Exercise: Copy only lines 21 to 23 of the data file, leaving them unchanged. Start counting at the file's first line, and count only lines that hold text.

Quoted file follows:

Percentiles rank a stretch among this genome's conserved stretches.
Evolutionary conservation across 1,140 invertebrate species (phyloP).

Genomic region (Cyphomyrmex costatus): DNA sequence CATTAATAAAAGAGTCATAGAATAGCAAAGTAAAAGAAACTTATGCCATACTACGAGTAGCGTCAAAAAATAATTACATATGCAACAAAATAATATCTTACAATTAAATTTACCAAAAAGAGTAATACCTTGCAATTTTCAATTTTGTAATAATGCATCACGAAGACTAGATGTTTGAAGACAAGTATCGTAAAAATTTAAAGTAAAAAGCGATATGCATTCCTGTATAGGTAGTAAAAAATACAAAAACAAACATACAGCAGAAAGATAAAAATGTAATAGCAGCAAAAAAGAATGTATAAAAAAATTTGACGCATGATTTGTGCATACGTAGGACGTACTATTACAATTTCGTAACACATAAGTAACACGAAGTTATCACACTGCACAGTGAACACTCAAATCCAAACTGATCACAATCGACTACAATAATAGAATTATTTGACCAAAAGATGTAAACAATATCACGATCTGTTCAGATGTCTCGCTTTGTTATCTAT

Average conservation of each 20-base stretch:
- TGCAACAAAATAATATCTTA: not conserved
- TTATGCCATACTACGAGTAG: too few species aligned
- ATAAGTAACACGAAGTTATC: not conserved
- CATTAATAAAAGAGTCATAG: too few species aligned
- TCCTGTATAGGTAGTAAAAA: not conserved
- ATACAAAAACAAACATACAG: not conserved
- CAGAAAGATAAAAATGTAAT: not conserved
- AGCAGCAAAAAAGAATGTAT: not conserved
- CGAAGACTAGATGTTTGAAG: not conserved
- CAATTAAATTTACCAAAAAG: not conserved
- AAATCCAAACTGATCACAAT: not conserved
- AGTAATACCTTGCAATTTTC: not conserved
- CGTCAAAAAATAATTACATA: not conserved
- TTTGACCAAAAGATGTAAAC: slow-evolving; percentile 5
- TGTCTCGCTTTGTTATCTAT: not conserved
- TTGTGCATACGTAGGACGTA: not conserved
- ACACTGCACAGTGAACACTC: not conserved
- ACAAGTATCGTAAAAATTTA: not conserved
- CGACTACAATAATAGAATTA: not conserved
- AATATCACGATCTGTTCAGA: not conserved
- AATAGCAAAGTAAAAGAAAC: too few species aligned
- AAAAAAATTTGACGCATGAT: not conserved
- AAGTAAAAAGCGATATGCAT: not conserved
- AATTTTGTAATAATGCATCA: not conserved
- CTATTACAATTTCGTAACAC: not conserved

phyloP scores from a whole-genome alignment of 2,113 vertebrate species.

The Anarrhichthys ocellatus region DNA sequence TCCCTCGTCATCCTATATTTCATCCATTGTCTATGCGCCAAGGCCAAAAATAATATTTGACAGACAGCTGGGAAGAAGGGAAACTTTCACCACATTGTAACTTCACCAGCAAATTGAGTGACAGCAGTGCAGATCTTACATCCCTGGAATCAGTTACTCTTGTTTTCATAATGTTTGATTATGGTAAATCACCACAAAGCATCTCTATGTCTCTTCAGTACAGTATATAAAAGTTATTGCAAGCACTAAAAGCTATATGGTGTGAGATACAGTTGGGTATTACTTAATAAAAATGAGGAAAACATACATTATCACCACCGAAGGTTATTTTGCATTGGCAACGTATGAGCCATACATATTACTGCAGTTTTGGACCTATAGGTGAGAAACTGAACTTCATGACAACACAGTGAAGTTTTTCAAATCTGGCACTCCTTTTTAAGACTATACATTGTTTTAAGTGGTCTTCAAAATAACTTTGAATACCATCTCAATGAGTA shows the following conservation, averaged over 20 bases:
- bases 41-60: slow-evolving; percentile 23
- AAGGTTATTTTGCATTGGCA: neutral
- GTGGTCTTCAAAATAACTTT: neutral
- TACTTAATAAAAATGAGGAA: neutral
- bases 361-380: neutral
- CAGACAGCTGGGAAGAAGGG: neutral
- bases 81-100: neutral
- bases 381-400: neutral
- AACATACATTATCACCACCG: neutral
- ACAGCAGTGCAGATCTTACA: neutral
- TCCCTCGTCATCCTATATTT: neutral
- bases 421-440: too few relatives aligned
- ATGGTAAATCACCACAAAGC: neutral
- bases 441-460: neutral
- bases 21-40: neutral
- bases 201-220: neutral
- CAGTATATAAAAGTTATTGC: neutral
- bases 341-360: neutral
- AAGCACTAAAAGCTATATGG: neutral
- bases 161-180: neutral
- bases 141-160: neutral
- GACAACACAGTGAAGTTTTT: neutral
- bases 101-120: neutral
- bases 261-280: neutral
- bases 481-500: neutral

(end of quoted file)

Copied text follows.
- ACACTGCACAGTGAACACTC: not conserved
- ACAAGTATCGTAAAAATTTA: not conserved
- CGACTACAATAATAGAATTA: not conserved